Swedish Kommuns and Facebook: Another dirty review

Back in February I published a post which gave a quick, and rather dirty, review of Swedish kommuns and their use of Facebook. I like dirty, so here’s a follow up which looks at the same pages, almost a year later, in December 2012. Before we go any further:

What’s wrong with the data:
– Not every page is included (Nor have I looked at multiple pages from the same Kommun), there’s around 90 Kommun pages included here
– Some kommuns have only opened their walls for posts in the last few months (but well done you!)
– I can miscount stuff
– Facebook’s supposed chronological presentation of posts can sometimes be a little odd
– Page owners can have removed posts

And what’s wrong with the method:
– I don’t include comments on posts from the page
– I don’t control for posts from the same person (there’s more than one page which has a lot of ‘engagement’ from one or two special individuals)
– I have not looked at how quickly questions, comments etc are responded to
– I’ve not even attempted to second guess the stratgy behind the page (is it to drive traffic to a website, or encourage people to comment; for example?)
I have instead looked at the number of likes (yes, yes I know – not a sharp metric), the average monthly growth of likes and the number of posts by page friends.

Here’s a bubble chart showing number of likes on December 19th 2012:

Facebook likes - Swedish Kommuns

Clicking on the image will take you to the clickable chart.

Some clear winners, on the basis of likes. I’ve set up Facebook pages myself (and currently manage one for a client) and likes have never been the best metric. But, but, but – when you’re a kommun you know, roughly, how big your target group is – the number of citizens in your kommun. If your likes are a miniscule percentage of that number, then maybe you’re not really communicating optimally via Facebook.

Here’s a bubble chart of kommuns showing the average monthly growth, of likes, in 2012:

Average monthly growth - Kommun Facebook pages

Click on the image to visit the clickable chart.

Averages are dangerous things, but these data give an idea of what the best, and worst, growth looks like. These data give you no idea whether all the growth is restricted to a few months, or is spread throughout the year. Update: Basically, what I’m saying here is that some pages, indeed, a whole bunch of them; have simply not grown much at all. Others, like Karlstad are gaining likes at an impressive rate. GIven that many kommuns said in a recent survey that they lacked resources to adequately manage social media, this is not altogether surprising.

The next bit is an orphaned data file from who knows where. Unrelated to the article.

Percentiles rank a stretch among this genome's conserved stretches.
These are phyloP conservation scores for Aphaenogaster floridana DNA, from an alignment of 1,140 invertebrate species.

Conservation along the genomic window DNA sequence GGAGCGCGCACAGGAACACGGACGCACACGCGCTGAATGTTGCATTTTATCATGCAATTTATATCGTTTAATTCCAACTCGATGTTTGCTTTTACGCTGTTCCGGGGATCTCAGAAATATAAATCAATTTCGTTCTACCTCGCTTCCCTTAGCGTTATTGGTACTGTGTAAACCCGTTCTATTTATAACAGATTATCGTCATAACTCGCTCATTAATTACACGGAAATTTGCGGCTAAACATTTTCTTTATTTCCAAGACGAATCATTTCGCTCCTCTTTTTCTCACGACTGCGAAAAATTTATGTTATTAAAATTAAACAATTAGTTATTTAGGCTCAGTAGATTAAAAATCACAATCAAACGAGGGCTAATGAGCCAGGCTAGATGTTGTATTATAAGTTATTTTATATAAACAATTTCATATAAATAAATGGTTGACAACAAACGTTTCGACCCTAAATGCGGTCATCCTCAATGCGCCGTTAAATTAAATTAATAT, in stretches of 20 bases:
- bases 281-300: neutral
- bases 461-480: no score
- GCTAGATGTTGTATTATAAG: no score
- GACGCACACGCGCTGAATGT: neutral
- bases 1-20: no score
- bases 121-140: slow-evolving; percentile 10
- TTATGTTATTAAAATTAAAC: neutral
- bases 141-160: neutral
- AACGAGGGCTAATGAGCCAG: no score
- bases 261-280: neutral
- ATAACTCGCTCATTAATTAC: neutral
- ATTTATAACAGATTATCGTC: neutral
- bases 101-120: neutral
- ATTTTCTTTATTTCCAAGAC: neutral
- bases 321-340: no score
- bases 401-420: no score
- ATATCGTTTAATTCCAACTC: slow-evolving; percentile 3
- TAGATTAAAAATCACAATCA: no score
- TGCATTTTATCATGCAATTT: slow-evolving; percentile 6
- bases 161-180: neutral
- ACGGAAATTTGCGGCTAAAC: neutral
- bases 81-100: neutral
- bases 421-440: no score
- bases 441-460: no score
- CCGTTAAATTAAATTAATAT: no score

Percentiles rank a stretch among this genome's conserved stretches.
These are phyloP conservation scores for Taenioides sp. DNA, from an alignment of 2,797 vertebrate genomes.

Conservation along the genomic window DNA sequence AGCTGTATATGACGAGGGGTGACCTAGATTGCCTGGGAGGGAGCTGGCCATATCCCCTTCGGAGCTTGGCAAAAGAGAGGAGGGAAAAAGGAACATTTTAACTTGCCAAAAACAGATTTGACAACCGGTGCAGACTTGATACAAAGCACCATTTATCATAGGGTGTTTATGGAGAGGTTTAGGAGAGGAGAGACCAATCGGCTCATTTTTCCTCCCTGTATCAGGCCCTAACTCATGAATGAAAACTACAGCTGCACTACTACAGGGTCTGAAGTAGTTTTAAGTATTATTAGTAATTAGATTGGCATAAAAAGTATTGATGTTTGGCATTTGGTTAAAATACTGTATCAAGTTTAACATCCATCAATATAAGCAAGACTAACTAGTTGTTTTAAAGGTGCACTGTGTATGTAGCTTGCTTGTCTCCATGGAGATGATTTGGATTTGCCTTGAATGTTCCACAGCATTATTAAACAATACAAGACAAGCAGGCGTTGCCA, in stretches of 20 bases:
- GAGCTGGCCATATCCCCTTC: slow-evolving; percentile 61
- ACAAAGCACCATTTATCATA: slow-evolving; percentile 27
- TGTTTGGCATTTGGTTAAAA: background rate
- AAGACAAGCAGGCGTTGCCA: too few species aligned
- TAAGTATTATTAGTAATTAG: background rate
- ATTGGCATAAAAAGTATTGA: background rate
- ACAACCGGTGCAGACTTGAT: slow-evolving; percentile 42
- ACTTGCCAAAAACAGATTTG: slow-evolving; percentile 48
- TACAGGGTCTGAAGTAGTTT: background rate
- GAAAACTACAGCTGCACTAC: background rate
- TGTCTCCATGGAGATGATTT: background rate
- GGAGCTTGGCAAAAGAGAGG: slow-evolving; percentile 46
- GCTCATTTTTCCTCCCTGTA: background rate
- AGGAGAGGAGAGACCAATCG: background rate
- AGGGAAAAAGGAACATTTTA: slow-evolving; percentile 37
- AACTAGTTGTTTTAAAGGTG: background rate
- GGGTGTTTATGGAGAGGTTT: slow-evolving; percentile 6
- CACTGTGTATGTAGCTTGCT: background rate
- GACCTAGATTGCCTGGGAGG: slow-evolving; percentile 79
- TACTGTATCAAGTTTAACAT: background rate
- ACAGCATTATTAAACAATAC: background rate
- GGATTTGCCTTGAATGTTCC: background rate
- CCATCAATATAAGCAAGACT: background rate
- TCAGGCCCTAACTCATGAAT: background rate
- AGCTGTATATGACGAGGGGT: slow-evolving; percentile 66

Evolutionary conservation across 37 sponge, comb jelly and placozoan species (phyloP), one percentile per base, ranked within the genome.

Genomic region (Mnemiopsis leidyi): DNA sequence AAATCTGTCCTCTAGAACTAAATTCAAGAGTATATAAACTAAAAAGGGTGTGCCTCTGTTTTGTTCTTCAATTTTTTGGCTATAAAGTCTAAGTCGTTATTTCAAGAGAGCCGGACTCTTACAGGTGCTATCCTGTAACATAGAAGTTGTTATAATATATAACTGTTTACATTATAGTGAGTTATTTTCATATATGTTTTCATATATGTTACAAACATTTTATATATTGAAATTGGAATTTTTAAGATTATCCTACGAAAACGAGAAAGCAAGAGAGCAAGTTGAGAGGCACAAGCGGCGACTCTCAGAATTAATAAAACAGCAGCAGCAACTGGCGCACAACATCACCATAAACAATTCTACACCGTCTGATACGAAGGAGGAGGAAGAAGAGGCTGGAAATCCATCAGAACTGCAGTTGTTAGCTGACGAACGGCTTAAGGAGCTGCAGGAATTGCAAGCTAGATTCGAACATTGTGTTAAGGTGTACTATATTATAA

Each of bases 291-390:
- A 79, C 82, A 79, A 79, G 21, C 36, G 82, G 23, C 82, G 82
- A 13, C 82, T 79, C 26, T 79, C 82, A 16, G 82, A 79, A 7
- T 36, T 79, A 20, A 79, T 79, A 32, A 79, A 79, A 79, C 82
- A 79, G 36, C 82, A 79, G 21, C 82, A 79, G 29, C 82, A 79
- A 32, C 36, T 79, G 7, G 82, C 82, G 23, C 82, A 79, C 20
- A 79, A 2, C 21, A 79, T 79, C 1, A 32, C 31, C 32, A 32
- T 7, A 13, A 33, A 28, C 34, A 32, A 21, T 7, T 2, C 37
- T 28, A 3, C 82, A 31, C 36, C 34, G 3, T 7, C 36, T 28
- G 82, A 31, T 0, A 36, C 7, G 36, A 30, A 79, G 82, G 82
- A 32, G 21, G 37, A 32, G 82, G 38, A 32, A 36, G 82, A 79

Bubble chart showing the number of posts left by page friends in 2012:

Facebook page posts - Swedish Kommuns

Bonus – correlation between posts and likes…make of this what you will:

FB likes vs posts

I’ve removed Karlstad’s page as including it sends all the other pages scurrying into the bottom left hand corner while it sits high up in the top right – no question for them that more likes is associated with more posts. There are outliers where lower numbers of likes are associated with still high numbers of posts but, generally, on the basis of these data you could roughly predict the number of posts by looking at the number of likes. Remember, as well, that these data are skewed by pages which may have only opened their walls in the last few months as well as pages which have received lots of attention from one or two people.

What can you do with this data?
No deep insights, I’m afraid, as I’ve got no idea what your particular kommun strategy with Facebook is. However, as most kommuns are using social media to have a dialogue with their citizens (Slide 7, Sveriges Kommun & Landsting) then presumably a low level of posts from page friends is an indication this target is not being met (though you may rock with comments on your posts – I didn’t look at that). Check out what the rock stars from this list are doing and remember, developing a social media presence takes time, patience and more than a little enthusiasm.

You can find my list of data here – if you notice any errors, sorry, entirely my fault and if I can find the time I’ll make this less dirty and more shiny. Here’s the raw data from the last time I did this.

Swedish University Facebook Pages: List and Monthly Review of Performance

Here’s the latest analysis of activity on 28 different Swedish university Facebook pages. Like last month, I’ve focused on a count of wall posts by friends of the page; a measure of engagement with the page. I’ve also included total likes and a count of comments by the page owners.

I give a percentage change from the previous month’s figure, giving some handle on the velocity of their growth. With a few exceptions, these data were collected on the 24th of May. There’s probably a +/-10 on the counts of comments and posts.

Let me know if your page is missing, or if there’s another way you’d like me to approach this kind of data.